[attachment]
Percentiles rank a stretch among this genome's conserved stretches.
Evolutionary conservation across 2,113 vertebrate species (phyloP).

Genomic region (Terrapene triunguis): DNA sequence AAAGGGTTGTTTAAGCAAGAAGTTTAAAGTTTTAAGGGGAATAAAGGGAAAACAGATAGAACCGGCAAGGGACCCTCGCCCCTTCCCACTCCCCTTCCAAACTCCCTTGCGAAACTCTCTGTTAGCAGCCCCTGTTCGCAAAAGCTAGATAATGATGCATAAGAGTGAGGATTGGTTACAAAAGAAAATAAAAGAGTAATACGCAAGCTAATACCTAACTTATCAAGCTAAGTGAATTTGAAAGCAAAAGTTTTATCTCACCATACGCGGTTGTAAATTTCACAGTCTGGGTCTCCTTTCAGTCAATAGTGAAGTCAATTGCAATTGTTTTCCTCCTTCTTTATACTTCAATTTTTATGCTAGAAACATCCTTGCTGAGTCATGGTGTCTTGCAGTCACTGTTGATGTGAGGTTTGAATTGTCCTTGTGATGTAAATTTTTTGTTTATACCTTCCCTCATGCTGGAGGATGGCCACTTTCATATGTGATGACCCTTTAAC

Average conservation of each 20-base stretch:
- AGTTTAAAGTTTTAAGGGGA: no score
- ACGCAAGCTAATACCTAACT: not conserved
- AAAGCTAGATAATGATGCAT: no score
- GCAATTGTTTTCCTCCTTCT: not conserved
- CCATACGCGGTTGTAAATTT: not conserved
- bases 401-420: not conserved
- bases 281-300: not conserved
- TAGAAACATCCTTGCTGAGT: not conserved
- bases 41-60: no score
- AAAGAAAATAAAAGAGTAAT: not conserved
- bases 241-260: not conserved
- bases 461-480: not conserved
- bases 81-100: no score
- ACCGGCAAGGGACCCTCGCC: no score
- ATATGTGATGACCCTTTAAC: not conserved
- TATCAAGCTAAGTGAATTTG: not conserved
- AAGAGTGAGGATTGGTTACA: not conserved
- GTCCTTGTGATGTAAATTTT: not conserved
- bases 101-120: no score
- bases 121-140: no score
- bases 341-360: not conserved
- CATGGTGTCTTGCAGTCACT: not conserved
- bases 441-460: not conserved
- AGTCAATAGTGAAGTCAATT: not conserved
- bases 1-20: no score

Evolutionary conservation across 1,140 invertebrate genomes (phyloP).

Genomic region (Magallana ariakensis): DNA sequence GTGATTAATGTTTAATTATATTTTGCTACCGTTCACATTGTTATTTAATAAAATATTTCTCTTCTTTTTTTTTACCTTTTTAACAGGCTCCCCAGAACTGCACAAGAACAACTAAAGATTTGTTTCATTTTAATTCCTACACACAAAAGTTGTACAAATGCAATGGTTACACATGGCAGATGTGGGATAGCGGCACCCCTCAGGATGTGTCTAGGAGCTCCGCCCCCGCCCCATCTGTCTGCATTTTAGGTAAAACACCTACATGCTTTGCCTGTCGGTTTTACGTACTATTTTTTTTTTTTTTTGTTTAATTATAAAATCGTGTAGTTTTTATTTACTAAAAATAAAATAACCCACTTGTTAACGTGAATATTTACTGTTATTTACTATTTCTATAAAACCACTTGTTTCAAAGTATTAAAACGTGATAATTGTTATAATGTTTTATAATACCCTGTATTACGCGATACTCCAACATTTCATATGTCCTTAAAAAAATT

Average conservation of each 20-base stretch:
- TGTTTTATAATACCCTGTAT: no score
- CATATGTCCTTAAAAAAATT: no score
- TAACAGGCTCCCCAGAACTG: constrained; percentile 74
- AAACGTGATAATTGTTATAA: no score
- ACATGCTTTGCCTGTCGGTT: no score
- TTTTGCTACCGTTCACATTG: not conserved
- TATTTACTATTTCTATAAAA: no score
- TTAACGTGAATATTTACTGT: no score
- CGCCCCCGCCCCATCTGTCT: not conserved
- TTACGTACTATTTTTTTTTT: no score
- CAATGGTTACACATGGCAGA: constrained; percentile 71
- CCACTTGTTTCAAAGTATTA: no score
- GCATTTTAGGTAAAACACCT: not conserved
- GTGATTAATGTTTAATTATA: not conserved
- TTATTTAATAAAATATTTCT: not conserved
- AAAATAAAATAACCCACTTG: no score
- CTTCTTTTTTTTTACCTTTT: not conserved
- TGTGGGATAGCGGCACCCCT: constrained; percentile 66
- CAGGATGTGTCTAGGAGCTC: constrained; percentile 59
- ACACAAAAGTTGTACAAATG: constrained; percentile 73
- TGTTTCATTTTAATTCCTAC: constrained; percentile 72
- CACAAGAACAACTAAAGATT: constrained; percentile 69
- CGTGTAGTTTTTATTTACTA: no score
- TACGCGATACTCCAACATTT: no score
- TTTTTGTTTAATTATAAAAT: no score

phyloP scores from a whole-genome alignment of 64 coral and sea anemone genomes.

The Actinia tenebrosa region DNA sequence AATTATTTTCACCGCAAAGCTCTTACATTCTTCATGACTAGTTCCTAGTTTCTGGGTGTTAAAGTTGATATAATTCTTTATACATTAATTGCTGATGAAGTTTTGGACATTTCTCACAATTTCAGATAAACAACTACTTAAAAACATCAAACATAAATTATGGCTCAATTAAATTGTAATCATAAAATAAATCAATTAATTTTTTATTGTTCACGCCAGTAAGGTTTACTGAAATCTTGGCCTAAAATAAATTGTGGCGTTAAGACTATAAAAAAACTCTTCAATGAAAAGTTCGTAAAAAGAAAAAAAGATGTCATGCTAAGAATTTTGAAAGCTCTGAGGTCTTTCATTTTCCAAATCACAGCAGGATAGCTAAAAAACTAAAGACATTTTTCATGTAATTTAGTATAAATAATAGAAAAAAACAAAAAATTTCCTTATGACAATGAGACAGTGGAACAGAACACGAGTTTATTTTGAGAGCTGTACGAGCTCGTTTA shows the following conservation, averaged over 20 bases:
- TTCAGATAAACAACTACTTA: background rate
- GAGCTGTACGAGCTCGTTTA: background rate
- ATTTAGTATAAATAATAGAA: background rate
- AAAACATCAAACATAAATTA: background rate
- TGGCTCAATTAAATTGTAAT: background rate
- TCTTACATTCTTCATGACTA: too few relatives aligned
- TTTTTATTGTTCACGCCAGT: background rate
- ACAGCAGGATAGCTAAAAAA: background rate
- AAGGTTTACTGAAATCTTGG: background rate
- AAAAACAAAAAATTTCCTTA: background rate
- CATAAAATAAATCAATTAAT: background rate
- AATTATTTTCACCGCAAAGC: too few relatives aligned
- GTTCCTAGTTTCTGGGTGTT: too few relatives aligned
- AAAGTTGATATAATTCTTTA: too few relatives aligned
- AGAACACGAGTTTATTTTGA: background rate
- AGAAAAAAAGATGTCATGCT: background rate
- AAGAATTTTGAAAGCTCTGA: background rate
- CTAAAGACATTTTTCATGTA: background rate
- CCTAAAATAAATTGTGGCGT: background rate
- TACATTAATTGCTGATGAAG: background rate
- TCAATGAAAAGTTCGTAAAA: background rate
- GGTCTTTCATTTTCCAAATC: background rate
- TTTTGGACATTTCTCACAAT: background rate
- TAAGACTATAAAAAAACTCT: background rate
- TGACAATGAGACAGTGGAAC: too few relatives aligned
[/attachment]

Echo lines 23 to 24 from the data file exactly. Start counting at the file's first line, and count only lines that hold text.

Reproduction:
- bases 101-120: no score
- bases 121-140: no score